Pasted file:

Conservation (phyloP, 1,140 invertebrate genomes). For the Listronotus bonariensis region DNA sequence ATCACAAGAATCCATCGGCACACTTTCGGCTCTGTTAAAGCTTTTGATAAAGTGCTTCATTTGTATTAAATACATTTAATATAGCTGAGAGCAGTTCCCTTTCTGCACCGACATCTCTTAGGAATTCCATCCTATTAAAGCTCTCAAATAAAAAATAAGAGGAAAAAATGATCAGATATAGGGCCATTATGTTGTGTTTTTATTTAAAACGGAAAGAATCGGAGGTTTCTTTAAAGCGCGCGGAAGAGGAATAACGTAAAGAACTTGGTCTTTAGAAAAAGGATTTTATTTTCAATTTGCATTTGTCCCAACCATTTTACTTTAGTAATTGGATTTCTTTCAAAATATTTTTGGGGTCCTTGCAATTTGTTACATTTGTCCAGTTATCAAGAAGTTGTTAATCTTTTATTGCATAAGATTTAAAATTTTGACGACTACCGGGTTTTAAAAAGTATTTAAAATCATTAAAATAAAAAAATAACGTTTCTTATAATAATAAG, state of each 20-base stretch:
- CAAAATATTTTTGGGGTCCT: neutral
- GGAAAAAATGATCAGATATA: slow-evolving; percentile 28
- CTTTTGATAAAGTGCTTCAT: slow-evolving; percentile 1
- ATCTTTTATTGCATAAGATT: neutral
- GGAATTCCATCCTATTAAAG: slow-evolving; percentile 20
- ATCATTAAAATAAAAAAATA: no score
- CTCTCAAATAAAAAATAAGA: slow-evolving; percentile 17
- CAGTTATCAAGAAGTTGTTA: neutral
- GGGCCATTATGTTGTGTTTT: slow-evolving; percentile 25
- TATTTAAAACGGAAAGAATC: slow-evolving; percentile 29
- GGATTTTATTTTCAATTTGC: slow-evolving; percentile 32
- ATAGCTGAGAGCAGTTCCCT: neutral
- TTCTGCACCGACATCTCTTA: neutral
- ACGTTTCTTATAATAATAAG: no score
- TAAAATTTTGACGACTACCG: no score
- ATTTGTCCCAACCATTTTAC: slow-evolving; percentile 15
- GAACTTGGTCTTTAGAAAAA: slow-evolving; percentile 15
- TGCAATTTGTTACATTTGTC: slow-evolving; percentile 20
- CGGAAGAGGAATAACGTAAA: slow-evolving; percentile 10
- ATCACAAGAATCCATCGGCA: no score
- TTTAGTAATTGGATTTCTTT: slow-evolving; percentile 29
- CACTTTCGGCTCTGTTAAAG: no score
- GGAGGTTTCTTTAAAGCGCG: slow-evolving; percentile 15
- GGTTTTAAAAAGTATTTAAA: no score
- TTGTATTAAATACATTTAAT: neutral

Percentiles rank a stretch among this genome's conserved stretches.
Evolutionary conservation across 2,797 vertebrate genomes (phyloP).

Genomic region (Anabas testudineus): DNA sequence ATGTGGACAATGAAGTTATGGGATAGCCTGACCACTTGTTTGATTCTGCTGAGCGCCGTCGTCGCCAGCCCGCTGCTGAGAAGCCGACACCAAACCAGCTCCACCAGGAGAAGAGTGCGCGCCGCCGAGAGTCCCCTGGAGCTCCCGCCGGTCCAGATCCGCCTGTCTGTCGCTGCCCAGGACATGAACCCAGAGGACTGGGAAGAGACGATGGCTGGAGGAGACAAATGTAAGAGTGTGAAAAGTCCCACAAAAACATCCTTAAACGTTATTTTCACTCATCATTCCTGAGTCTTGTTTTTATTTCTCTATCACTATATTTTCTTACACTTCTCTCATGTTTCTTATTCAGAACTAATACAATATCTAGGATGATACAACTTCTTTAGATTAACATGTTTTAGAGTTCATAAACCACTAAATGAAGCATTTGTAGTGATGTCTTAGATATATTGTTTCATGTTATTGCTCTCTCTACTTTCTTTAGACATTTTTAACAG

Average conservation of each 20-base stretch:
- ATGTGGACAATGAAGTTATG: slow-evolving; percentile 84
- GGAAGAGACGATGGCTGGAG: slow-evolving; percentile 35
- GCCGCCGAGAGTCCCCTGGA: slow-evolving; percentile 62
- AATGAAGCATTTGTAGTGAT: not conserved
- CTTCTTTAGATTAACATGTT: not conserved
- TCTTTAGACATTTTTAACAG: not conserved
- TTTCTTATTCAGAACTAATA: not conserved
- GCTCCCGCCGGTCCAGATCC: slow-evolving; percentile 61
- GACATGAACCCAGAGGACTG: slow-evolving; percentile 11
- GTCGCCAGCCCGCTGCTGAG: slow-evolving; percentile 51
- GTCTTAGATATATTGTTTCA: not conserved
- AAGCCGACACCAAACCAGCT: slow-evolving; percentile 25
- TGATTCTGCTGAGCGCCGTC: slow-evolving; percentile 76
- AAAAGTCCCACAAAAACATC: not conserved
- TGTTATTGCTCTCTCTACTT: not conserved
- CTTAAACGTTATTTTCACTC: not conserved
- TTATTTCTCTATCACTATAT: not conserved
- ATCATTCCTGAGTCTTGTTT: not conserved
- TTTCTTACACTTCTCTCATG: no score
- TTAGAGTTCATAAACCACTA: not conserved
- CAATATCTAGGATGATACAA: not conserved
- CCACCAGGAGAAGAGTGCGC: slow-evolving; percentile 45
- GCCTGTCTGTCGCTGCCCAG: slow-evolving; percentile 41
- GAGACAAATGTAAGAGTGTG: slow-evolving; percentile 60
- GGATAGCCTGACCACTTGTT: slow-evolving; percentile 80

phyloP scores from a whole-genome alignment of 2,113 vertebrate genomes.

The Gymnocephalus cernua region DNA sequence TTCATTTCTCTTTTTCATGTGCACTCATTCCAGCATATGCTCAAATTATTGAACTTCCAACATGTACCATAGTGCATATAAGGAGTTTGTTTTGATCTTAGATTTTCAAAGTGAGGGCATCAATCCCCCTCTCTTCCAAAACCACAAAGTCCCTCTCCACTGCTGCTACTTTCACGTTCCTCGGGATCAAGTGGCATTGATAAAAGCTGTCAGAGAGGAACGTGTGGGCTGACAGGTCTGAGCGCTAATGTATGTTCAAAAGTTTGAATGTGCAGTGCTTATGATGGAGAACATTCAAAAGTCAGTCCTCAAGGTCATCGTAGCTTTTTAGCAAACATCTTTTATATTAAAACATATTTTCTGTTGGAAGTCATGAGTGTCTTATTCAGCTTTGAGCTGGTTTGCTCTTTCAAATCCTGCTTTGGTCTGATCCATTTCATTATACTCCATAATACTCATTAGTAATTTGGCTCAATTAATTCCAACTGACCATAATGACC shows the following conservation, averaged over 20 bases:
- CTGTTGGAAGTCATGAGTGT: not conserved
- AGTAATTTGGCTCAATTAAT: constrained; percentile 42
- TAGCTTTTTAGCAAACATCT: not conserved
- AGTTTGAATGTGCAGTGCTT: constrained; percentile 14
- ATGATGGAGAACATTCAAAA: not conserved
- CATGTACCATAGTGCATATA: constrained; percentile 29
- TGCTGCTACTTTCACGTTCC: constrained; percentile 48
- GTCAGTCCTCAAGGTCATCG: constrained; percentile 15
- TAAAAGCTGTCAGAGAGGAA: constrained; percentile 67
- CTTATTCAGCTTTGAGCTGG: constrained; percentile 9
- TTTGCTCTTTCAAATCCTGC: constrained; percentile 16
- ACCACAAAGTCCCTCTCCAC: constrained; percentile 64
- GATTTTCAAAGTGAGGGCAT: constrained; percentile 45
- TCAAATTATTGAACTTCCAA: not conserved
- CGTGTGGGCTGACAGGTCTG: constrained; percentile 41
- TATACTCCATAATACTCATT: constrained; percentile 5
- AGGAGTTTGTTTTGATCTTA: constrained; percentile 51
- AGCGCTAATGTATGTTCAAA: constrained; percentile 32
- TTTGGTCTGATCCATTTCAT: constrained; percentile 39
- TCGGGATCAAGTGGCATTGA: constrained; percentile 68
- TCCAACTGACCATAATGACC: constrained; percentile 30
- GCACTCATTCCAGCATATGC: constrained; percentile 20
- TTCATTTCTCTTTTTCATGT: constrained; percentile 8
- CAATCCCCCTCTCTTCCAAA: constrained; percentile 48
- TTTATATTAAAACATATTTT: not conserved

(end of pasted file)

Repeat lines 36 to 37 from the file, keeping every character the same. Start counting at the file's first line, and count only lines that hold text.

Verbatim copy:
- TCTTTAGACATTTTTAACAG: not conserved
- TTTCTTATTCAGAACTAATA: not conserved